Phil’s Top 5… Low Budget Films
In a new semi-regular feature each week Phil takes a lookout a different movie related Top Five… this time out: Low Budget Films.
Yup sub $300k movie making at it’s finest. And bloodiest. It’s no surprise that it’s horror that tends to shine in this budget level, with scares and blood taking the place of cast and effects. Here are my top 5 low budget films.
Close but no cigar: El Mariachi, Cube, Brick, Bad Taste, Paranormal Activity, Halloween
5 – The Evil Dead
Sam Rami followed in The Texas Chainsaw’s shoes , delivering one of the most famous ‘video nasties’ on the 80’s with The Evil Dead, a movie whose characters and legacy still carries on today. See the original uncut version for the full on Evil Dead experience.
4 – Night of The Living Dead
Romero launched a genre with Night of The Living Dead, tacked race politics and scared the bejesus out of people. Night was years ahead of its time and spawned two equally impressive sequels. Today it stands as a key influencer on modern TV and movies.
3 – Clerks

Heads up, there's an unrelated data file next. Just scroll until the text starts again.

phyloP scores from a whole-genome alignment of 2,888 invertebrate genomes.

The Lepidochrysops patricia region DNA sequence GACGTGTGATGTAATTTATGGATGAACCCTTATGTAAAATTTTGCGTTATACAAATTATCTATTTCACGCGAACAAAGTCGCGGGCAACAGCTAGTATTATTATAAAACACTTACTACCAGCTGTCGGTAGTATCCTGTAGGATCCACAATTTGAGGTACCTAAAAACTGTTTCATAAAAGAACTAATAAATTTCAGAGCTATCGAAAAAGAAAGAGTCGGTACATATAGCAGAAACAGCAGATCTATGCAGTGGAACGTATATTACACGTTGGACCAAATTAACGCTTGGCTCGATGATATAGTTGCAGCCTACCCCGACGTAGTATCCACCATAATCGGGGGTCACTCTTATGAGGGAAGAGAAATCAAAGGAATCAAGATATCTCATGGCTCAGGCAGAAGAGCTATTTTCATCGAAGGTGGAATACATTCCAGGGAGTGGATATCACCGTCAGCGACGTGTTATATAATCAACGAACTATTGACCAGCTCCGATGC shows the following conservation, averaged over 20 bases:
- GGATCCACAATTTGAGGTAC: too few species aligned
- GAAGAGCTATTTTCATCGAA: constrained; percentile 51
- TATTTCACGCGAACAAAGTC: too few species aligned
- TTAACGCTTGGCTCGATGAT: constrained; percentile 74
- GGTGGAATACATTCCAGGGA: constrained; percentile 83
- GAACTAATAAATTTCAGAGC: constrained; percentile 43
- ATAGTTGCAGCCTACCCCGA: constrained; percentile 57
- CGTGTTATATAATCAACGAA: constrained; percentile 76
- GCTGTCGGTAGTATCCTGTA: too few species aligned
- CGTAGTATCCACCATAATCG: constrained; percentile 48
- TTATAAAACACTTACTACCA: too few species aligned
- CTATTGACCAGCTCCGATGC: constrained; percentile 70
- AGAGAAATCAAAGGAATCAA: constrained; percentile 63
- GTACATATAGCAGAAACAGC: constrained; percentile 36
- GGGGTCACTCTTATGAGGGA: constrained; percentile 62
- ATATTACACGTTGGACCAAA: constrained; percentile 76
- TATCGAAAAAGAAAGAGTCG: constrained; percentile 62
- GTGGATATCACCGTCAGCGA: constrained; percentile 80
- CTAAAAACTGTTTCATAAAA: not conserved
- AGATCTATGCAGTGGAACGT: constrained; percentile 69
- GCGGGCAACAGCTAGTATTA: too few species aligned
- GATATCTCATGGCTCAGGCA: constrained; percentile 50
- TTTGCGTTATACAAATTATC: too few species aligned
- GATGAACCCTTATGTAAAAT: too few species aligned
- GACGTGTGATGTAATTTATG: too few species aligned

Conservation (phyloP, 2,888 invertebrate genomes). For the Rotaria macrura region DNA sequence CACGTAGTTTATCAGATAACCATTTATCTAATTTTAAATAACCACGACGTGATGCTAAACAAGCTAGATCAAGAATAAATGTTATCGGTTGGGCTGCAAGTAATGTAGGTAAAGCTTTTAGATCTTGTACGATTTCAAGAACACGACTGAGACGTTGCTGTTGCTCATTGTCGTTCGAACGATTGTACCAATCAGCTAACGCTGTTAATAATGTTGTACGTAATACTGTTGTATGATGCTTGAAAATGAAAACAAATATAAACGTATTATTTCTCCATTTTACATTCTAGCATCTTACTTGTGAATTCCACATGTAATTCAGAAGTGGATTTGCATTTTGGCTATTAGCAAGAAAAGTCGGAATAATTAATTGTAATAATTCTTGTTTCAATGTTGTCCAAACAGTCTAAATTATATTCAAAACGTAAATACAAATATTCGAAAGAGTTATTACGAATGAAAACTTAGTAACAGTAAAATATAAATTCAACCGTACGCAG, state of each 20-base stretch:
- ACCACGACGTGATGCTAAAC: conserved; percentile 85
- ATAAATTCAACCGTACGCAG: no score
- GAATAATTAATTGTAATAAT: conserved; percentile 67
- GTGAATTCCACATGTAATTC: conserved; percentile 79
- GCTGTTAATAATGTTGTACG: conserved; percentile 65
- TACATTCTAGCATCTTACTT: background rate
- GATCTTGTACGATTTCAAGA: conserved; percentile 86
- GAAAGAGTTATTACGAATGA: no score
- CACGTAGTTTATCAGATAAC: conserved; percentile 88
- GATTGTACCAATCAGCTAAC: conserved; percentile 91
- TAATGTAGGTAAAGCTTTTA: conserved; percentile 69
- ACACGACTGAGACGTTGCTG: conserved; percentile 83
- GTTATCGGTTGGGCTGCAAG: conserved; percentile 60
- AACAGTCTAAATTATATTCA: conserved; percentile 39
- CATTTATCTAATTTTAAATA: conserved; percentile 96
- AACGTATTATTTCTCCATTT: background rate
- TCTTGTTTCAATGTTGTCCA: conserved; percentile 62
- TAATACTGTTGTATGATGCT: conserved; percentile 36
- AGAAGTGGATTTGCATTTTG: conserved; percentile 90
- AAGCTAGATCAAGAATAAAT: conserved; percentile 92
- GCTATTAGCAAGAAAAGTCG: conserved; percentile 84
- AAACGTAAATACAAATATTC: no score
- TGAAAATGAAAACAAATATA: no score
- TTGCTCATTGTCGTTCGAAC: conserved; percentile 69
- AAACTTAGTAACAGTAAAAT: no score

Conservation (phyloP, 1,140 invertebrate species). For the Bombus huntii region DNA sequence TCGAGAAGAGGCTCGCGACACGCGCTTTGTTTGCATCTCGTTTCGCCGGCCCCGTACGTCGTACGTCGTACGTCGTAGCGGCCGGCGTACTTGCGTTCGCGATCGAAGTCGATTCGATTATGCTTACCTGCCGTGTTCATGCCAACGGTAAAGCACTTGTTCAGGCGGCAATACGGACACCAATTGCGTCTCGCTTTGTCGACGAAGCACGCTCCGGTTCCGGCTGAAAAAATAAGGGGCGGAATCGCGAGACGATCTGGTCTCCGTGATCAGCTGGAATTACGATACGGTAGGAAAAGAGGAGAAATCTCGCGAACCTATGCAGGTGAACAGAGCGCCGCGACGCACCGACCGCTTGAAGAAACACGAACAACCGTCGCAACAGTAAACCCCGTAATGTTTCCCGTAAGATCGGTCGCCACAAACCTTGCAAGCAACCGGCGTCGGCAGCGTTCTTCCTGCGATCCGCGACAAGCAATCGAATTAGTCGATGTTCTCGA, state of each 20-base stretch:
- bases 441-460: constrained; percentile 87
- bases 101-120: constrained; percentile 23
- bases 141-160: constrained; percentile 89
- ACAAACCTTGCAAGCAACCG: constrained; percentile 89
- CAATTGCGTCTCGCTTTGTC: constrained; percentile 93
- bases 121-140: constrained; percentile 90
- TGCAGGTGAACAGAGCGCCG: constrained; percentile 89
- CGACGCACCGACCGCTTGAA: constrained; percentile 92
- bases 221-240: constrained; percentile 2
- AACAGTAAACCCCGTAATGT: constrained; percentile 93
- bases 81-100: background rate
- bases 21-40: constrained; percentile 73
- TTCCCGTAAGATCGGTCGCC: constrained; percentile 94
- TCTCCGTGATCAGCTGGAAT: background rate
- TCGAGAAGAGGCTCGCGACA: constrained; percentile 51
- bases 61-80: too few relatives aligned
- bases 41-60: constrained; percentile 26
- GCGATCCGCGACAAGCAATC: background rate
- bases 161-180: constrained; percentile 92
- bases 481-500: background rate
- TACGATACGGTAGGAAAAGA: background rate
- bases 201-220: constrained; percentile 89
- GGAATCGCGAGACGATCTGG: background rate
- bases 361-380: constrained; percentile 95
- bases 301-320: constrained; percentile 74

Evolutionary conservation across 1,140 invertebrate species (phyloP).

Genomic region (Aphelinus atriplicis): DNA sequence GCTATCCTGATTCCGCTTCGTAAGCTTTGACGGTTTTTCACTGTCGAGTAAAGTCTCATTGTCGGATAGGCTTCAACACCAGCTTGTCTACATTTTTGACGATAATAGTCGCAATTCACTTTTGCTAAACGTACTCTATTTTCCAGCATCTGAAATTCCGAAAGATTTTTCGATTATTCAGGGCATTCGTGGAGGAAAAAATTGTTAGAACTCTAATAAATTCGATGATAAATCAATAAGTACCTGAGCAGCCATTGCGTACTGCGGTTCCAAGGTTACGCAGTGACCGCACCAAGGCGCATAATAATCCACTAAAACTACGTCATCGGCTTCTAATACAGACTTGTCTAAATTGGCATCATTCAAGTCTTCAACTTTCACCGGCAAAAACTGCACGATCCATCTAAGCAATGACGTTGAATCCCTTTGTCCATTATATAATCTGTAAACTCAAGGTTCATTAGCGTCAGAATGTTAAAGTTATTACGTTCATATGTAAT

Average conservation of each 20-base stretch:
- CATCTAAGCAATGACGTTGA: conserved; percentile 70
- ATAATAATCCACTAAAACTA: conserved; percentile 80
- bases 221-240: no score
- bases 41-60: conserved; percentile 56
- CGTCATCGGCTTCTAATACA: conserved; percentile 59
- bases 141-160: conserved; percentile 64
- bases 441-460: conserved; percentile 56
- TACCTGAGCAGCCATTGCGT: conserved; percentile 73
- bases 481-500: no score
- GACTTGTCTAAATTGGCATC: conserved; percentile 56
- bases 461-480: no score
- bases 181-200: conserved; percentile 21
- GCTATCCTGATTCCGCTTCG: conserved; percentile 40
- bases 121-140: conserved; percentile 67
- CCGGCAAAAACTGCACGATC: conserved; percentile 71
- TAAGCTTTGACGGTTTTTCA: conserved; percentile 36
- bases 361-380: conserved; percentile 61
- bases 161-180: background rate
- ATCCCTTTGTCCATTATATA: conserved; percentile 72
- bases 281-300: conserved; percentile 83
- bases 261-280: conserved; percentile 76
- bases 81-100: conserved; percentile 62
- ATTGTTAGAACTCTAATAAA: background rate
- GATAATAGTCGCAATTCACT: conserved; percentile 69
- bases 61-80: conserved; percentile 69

Love him or hate him (and mostly hate with his latest few films), Kevin Smith pulled a blinder with Clerks – a mostly one location comedy with memorable dialogue and even more memorable characters. Made with credit cards, luck and a degree of bullshit Clerks still stands up today as a damn funny, raw movie.
2 – Texas Chainsaw Massacre
Whilst it has dated badly, the original TCM was and still is somewhat of a phenomenon. Banned in the UK for over twenty years, Chainsaw broke new ground in horror filmmaking with it’s raw handheld style, a style that would influence films like Evil Dead and Blair Witch years later.
1 – Blair Witch Project
Like TCM before it, the directors of Blair Witch would never top their debut film, a film which for a long time was the most profitable movie ever made (overtaken latterly by Paranormal Activity). It launched a sub genre (the found footage film) and showed what you could do with no money but a great idea, presented alongside a one of cinemas best marketing campaigns. Like it or hate it, it changed filmmaking.